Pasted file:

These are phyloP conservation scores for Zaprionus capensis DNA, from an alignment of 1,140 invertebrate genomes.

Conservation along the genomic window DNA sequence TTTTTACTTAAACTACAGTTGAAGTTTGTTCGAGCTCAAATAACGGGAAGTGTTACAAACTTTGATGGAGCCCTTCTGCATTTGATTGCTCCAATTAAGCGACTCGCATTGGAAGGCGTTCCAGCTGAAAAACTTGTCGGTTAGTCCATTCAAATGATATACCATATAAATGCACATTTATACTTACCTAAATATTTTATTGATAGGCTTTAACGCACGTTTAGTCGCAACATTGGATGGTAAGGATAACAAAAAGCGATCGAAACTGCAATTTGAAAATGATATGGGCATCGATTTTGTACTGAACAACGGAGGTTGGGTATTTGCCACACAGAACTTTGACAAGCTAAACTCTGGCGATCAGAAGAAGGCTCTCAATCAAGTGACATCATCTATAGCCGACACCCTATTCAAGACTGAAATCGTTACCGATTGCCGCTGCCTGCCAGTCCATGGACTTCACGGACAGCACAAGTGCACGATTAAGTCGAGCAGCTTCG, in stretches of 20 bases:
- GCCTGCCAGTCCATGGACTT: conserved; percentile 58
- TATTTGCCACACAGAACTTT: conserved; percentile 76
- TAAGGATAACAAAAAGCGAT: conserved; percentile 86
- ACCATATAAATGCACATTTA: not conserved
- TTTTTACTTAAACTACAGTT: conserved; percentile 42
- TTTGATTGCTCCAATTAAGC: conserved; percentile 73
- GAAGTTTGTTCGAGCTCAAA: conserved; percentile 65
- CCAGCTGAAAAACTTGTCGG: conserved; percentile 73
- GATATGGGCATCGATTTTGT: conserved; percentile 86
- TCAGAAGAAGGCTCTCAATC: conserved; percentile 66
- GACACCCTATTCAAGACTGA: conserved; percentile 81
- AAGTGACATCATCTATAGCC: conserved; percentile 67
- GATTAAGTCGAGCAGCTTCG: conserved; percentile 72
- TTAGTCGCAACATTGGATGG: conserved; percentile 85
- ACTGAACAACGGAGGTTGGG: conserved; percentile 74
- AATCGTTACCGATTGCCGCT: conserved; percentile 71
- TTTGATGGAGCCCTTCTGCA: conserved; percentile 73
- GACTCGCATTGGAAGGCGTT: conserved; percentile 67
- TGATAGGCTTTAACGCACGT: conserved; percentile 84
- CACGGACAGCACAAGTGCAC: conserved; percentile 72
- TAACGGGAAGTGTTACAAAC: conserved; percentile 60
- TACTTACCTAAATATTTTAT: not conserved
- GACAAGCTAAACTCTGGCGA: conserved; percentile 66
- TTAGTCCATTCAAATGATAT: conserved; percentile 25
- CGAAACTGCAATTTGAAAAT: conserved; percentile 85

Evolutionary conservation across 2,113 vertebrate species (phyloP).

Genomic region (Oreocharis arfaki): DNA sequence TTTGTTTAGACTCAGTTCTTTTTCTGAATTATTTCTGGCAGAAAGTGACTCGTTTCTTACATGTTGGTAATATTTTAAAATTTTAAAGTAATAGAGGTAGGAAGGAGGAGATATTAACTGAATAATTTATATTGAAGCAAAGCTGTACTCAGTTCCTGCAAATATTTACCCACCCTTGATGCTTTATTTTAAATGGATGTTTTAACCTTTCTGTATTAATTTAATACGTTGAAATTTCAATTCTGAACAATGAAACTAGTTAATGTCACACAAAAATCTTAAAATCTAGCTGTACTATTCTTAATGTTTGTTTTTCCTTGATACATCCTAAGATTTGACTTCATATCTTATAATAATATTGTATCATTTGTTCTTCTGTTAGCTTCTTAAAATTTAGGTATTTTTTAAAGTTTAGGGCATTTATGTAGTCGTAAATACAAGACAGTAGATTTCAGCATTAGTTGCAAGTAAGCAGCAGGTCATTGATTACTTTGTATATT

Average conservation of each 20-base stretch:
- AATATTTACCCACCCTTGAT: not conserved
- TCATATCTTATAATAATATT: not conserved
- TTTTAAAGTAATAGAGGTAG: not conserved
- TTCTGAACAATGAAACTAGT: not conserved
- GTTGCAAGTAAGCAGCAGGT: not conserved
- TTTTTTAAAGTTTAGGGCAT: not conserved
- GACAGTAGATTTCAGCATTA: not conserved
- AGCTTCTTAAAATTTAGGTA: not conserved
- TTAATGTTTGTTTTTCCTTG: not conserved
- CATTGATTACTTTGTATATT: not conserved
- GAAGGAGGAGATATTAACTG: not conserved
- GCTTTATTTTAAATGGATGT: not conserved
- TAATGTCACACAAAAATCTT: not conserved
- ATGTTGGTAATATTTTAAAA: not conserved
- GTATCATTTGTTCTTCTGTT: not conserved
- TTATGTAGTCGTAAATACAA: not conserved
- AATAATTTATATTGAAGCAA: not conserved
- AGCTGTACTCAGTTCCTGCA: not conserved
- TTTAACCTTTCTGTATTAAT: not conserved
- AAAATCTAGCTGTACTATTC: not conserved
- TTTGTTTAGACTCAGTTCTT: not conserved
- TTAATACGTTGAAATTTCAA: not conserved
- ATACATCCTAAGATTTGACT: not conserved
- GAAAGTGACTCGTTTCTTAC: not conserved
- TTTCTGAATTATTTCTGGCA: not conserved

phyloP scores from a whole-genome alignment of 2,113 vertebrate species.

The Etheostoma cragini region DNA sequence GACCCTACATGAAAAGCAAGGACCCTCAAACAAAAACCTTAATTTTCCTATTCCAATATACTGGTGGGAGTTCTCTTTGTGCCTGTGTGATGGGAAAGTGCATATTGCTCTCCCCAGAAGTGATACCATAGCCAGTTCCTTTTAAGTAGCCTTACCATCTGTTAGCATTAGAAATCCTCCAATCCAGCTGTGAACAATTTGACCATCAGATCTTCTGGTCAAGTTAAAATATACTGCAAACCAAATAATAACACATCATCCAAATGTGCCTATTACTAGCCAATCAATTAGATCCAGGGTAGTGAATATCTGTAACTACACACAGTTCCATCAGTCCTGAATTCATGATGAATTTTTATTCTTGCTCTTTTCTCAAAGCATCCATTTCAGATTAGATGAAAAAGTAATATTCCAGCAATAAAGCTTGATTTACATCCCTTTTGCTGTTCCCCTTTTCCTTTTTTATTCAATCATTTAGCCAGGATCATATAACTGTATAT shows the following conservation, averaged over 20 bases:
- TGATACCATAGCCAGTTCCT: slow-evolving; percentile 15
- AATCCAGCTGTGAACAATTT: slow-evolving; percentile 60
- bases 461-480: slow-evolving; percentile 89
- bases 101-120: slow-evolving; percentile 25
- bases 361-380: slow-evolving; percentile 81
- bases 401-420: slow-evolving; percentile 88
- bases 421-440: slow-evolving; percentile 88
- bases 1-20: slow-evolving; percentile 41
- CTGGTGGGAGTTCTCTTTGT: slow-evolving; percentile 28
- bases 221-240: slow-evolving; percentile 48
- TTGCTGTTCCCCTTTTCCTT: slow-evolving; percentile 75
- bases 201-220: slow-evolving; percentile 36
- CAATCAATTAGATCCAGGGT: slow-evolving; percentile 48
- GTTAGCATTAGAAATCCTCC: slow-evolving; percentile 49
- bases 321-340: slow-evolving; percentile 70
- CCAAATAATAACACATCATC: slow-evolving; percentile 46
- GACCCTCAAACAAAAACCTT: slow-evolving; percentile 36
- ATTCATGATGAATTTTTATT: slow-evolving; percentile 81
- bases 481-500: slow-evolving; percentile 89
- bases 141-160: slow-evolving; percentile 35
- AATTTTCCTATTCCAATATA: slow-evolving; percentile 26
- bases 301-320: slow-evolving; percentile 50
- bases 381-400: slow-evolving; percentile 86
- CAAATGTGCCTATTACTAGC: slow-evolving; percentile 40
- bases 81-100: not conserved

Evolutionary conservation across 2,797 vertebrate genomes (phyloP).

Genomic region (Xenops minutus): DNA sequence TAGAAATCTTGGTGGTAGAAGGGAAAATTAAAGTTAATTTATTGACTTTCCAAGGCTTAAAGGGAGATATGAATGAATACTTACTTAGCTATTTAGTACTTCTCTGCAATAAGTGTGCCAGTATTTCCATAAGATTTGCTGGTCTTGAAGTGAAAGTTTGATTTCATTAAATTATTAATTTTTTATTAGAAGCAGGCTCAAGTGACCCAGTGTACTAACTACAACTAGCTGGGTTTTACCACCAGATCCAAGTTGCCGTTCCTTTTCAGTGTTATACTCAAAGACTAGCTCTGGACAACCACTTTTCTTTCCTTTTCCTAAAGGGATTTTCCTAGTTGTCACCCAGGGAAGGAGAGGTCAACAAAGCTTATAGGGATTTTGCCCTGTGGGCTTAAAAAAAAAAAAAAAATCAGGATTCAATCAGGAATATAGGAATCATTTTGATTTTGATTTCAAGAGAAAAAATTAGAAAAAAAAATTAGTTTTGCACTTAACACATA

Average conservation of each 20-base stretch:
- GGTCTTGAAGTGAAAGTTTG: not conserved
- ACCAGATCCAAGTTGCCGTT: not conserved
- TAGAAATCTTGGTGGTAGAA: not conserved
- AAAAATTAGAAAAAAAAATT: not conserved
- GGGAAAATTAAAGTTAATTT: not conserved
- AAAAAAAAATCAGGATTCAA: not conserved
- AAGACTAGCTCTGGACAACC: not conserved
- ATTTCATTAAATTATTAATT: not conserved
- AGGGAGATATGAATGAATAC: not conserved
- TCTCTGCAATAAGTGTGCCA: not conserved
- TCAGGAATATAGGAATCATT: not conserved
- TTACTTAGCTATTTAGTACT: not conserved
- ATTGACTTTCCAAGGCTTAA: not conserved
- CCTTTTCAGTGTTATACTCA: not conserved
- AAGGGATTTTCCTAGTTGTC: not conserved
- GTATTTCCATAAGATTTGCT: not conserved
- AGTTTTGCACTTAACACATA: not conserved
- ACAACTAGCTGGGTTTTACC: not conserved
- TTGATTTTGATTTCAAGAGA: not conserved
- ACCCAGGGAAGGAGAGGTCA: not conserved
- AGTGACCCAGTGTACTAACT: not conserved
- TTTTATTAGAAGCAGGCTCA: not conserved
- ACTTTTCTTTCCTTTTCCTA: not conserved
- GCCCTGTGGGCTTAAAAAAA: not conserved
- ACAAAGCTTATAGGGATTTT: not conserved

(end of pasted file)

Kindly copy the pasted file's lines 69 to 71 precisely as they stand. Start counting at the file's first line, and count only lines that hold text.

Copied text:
- bases 201-220: slow-evolving; percentile 36
- CAATCAATTAGATCCAGGGT: slow-evolving; percentile 48
- GTTAGCATTAGAAATCCTCC: slow-evolving; percentile 49